7. Grannie G

    Grannie G Volunteer Moderator

    Apr 3, 2006
    68,658
    Kent
    Well Padraig, What a wonderful story.
    I was totally unaware of your triumph, and triumph it certainly is. I hope I`ll have half your courage when my time comes and I hope you and your wife have many more Christmas`s together.
    In absolute admiration. Sylvia
     
  8. eagle

    eagle Registered User

    Nov 11, 2006
    4
    kent
    Thank you all for your views and support so far.

    Most of you have said exactly what i have been thinking. I personally feel that the peg feed is the only thing that is keeping her going as she does not have the choice to stop eating. When we have briefly mentioned this to the home the response was not very positive and they made me feel extremely guilty for even suggesting that we should consider thinking about the continued the use of it

    I think the most important thing here is the quality of life which is now non existent.

    Thank you for your advice so far
     
  9. jenniferpa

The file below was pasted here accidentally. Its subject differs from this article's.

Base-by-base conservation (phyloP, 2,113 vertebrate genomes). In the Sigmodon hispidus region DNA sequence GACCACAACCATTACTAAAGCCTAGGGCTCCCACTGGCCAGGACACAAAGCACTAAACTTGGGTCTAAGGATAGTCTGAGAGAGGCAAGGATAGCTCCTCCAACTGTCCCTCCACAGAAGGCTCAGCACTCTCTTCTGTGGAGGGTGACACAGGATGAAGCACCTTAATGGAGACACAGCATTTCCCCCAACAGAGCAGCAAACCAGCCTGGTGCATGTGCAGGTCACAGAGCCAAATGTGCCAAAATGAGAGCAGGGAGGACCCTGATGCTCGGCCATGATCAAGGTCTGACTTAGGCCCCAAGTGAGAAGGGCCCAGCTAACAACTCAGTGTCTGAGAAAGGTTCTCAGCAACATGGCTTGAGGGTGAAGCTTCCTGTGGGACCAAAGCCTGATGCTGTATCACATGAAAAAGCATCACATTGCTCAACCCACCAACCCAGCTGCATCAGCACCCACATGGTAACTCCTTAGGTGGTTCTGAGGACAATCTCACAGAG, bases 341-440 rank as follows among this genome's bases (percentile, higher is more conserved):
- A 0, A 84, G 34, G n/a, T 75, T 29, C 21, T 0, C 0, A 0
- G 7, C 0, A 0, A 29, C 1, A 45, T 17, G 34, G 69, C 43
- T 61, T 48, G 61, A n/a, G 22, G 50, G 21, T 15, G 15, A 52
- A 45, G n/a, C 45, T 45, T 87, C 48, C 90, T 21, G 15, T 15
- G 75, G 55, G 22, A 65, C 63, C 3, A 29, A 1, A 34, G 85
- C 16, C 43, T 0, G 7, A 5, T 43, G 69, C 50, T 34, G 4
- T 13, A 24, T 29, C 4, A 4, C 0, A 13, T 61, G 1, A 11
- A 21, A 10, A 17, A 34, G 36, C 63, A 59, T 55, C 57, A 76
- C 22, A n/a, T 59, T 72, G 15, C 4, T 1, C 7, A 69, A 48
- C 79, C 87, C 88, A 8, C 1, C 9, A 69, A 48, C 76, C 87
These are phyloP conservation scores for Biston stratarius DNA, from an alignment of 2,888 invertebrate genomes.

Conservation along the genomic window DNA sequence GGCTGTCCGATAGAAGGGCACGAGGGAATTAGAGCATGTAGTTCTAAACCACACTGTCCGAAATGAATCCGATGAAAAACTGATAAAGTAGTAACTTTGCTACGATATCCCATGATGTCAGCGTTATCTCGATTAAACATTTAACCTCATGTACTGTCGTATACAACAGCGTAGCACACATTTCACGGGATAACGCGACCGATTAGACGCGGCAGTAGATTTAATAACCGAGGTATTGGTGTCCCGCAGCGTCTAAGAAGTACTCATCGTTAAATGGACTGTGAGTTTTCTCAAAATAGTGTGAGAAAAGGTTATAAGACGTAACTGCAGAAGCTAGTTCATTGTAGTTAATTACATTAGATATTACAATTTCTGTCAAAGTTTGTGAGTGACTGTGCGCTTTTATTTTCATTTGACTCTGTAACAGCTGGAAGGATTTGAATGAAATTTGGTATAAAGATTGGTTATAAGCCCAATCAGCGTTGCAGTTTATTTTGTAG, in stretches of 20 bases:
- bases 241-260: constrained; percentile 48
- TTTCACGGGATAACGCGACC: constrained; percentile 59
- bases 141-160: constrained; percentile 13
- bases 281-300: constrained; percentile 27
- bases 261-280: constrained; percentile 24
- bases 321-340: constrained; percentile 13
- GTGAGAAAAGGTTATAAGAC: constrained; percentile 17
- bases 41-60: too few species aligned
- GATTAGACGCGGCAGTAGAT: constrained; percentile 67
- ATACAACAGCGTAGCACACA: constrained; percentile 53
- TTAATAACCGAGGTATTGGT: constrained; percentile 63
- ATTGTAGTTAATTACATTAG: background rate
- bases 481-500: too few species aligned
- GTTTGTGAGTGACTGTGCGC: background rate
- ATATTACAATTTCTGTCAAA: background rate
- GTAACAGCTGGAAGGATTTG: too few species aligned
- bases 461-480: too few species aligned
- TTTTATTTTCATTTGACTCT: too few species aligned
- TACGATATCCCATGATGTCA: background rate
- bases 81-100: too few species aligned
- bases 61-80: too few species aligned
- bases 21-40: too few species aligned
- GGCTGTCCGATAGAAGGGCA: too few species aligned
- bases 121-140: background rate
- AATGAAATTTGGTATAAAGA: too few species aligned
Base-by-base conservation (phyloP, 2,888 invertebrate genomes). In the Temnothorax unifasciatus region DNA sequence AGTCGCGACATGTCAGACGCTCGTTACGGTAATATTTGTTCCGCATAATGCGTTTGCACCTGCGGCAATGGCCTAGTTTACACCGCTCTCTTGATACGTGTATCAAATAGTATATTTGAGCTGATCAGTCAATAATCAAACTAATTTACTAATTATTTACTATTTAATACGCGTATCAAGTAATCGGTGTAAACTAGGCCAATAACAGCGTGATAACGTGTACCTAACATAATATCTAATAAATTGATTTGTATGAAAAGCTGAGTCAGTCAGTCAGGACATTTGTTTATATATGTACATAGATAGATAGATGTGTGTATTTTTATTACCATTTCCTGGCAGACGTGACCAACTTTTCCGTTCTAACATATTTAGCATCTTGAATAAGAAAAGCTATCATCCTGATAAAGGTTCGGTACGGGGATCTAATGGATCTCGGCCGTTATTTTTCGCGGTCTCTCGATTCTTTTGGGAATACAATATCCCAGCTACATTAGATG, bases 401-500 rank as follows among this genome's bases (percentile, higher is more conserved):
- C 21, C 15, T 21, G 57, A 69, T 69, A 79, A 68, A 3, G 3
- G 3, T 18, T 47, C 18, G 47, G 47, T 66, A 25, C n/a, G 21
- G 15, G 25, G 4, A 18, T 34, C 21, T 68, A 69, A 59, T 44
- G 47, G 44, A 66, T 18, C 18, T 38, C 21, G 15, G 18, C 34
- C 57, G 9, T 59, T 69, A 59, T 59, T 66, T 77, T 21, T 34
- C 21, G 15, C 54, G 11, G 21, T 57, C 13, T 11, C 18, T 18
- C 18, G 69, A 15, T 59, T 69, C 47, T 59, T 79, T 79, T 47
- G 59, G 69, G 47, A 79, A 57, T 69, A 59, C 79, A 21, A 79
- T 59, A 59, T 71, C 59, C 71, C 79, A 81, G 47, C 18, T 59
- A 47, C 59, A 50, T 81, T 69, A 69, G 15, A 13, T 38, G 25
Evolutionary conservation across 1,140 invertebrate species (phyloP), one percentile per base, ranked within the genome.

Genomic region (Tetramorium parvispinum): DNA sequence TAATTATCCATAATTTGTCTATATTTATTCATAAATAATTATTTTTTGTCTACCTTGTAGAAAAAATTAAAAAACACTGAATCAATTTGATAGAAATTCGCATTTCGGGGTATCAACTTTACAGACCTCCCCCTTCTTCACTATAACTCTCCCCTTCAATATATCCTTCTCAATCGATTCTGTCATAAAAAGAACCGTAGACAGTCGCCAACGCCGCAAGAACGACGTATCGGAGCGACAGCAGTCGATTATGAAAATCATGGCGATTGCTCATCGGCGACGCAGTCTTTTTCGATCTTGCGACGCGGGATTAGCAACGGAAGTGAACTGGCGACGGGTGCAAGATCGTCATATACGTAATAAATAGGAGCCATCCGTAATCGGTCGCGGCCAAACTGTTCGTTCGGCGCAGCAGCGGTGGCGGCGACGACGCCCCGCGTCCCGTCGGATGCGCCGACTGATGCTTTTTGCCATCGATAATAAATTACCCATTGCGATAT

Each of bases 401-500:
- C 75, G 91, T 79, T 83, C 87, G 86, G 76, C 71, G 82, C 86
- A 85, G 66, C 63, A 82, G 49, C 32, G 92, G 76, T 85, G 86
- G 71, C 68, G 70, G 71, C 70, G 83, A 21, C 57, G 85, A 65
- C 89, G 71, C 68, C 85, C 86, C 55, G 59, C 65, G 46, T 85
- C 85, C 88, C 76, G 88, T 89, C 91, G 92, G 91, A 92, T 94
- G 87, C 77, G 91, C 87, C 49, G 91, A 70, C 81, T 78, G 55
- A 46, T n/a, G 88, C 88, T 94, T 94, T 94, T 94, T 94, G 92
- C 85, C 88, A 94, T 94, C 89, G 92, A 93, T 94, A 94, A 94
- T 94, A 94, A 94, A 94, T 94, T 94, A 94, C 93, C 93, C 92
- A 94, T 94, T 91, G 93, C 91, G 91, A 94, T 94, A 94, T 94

jenniferpa Volunteer Moderator

    Jun 27, 2006
    39,418
    Eagle, do you have any family members to back you up on this? It can be tough when confronted with professionals who assume that a family wants everything possible done to keep their loved one alive. This might possibly be the flip-side of a very good nursing home.

    Jennifer
     
  10. Sandy

    Sandy Registered User

    Mar 23, 2005
    6,847
    Hi eagle,

    You might want to take a look at the Alzheimer's Society's position paper on palliative care:

    http://www.alzheimers.org.uk/News_and_campaigns/Policy_Watch/palliativecare.htm

    The Society's paper makes reference to the General Medical Council's Withholding and Withdrawing Life-prolonging Treatments: Good Practice in Decision-making, which you might want to look at yourself:

    http://www.gmc-uk.org/guidance/current/library/witholding_lifeprolonging_guidance.asp

    This must be a tremendously difficult time for you and your family. Part of the problem is that the decision to remove the PEG is slightly different from the decision to start it in the first place. It is possible that without the PEG your mother might be able to take nutrition on her own, if her swallowing reflexes are still working. If she is not able to swallow on her own then you'll know that her health has deteriorated to the point where, as you fear, the PEG is keeping her alive artificially.

    The staff are your mother's home (are they medically-qualified staff or general care staff?) should not make you feel guilty in any way for wanting to at least explore these issues. As the GMC web page shows, these are issues that need to be openly, but sensitively, discussed.

    Take care,

    Sandy
     
  11. Norman

    Norman Registered User

    Oct 9, 2003
    4,348
    Birmingham Hades